It shows us how discrimination works
Tyrion Lannister a.k.a Halfman a.k.a Imp is everything you can ask for in a statesman. He is fearless in battle, ruthless in getting the job done and smart enough to come out on top in every situation.
Yet, despite his obvious talents, the world regards him with contempt because they cannot see past his dwarfism. They cannot let go of their prejudices to recognise the intelligence and ability beneath his ‘monstrous’ appearance.
After saving Sansa Stark, his own ungrateful family, and everyone in King’s Landing, they continue to despise him for the inescapable conditions of his birth.
In Tyrion’s case, the prejudice stems from dwarfism, but you can easily substitute this for race, gender, age, disability or sexual orientation. The world is full of Tyrions – short and tall, light and dark, all fighting for their rightful place in the sun.
For a real-life example, just look at any minority actor struggling for equal recognition or the unfair treatment dealt to para-athletes like Singapore’s own gold-medallist Yip Pin Xiu. Is their situation any different from the Imp’s? I don’t think so. Just as Tyrion’s appearance prevents him getting the recognition for his heroism , Yip Pin Xiu received a significantly smaller monetary reward than her able-bodied peers for achieving the same world-beating feat.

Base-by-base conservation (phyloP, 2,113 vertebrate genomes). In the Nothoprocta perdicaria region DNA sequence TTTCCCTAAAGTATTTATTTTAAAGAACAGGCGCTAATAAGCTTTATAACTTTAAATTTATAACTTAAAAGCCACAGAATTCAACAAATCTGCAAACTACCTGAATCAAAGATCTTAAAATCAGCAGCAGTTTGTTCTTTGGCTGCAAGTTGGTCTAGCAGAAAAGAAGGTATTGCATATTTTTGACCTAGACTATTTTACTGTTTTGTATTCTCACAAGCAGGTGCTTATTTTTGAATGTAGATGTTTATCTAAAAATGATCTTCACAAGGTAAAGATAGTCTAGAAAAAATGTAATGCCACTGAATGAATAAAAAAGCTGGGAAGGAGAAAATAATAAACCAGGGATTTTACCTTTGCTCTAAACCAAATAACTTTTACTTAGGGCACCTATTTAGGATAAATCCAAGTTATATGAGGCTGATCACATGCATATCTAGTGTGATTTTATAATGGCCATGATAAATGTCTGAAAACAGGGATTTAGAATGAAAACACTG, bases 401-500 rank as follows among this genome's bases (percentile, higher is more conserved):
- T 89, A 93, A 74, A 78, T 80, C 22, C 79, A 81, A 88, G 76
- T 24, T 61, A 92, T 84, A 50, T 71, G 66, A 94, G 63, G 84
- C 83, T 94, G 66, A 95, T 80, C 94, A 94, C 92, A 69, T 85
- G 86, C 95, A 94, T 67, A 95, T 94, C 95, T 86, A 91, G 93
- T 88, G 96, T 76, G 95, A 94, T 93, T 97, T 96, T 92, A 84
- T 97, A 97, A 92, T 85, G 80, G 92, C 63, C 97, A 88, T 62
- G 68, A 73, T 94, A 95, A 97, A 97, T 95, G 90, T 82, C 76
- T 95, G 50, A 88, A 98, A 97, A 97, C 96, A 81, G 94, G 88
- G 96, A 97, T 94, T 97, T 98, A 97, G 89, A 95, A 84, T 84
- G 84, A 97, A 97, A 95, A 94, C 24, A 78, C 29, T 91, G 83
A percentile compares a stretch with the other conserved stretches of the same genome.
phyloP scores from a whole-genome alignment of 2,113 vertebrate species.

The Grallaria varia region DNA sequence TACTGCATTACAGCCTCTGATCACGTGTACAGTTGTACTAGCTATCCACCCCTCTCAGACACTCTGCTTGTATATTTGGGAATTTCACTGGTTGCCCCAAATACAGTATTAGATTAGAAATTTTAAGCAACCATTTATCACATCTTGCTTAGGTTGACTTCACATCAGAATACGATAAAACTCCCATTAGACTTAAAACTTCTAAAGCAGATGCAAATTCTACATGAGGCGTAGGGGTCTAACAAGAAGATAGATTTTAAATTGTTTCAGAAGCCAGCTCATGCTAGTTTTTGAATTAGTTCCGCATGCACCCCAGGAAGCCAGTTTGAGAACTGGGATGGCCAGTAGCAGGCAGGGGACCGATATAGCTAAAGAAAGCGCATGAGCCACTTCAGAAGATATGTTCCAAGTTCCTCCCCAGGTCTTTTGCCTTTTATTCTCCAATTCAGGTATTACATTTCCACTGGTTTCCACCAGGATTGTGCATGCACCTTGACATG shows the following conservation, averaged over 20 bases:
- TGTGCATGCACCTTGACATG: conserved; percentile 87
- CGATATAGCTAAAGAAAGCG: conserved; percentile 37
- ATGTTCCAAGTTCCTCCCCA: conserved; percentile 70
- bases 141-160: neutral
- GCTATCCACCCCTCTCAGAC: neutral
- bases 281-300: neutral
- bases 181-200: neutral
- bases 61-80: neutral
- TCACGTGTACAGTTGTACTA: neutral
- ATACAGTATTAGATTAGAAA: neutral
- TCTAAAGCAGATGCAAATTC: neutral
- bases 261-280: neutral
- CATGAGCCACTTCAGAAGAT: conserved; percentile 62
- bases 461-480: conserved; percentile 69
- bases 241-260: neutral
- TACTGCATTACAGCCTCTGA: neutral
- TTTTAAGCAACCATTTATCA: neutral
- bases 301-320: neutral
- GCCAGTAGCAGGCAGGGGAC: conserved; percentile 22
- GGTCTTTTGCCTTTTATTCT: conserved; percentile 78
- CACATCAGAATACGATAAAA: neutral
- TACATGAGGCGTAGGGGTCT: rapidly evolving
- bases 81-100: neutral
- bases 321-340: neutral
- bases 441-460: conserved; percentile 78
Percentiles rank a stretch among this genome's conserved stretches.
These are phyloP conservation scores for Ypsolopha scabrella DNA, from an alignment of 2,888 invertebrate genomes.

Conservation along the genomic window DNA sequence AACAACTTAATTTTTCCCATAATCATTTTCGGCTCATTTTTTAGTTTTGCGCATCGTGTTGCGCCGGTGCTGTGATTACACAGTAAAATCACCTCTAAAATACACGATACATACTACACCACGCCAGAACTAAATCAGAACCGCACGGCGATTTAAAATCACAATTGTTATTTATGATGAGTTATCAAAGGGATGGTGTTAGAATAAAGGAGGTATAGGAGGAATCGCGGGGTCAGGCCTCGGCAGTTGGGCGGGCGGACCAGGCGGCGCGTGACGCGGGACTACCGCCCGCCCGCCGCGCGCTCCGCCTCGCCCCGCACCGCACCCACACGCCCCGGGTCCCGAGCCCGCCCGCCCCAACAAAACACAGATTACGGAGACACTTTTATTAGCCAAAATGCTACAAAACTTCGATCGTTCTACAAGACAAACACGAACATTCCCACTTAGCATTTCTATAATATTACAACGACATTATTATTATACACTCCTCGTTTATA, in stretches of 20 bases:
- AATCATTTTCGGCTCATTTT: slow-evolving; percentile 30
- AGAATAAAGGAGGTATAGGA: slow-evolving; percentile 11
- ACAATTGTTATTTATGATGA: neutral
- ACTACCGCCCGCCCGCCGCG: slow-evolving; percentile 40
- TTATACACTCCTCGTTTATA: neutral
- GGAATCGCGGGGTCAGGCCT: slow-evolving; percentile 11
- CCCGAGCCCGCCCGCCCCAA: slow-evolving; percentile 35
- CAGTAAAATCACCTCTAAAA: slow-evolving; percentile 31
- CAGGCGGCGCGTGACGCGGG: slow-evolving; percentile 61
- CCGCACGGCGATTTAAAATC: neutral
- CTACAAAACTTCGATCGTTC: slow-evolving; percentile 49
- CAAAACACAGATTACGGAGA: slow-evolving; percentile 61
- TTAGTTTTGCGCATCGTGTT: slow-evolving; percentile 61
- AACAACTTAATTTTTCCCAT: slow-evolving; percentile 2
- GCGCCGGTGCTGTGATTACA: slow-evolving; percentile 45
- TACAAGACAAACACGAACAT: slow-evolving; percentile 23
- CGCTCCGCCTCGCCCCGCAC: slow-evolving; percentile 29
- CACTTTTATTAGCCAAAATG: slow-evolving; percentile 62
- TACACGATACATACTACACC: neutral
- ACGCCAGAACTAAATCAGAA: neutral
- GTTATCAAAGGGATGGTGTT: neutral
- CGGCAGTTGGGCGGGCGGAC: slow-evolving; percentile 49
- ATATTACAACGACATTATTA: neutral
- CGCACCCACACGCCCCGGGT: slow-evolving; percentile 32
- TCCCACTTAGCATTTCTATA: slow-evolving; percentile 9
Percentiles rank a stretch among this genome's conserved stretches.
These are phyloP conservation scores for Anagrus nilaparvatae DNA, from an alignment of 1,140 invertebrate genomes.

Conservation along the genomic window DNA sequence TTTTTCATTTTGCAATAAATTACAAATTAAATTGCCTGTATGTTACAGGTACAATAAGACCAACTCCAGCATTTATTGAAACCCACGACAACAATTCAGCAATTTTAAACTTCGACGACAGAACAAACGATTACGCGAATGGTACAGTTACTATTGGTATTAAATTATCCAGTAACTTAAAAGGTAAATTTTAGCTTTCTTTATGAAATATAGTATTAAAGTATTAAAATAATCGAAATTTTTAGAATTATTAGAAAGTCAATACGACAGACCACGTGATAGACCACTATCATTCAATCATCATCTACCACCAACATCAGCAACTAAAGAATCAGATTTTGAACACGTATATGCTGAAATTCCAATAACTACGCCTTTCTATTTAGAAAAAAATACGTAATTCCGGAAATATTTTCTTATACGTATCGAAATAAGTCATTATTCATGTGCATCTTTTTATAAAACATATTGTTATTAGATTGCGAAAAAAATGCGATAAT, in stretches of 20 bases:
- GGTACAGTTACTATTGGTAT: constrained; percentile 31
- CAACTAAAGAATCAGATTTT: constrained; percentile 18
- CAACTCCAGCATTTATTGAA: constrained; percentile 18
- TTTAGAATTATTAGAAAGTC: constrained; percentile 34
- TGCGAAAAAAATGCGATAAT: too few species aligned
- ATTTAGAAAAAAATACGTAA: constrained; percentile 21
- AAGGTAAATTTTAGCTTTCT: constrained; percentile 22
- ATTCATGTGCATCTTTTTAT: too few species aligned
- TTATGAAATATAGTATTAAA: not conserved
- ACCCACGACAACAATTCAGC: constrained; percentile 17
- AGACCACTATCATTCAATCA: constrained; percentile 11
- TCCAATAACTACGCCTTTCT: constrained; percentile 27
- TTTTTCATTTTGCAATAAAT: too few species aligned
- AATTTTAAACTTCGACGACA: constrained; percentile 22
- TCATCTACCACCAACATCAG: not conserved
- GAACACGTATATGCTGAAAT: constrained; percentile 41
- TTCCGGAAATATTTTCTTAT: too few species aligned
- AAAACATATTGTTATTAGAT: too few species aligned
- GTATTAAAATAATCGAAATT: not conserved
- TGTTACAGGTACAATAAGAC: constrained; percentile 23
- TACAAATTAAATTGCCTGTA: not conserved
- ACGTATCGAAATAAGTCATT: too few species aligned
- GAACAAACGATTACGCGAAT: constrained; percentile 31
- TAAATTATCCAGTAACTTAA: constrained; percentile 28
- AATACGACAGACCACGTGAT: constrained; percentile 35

It shows us how women continue to be judged by their gender
Some women have to work twice as hard to get half as far. Our introduction to Brienne of Tarth is the perfect illustration of this.
The first time we meet her, she is masked and fighting with sword in hand. After smashing Ser Loras Tyrell to the ground, she emerges as the champion and removes her helmet… to a chorus of gasps and murmurs.
When you zoom in to the scene, you can catch a glimpse of the half-hearted clapping, a note of reluctance in Renly’s voice and the disgruntled look on the faces of the men – a look that asks: “Are you sure that a woman is suited for this task?”
Even though she had just proven her merit before all of them.
It’s a metaphor for the global warming crisis
One compelling theory has it that Game of Thrones is really an elaborate metaphor for climate change.
By now, most of us can see that Westeros’s most important war is the battle between the living and the dead. White Walkers are coming to kill everyone, but the people of Westeros are unable to put aside their petty squabbles to address this tiny matter of a looming apocalypse.
Just as the good people of earth are unable to set aside petty differences to fight climate change or global warming.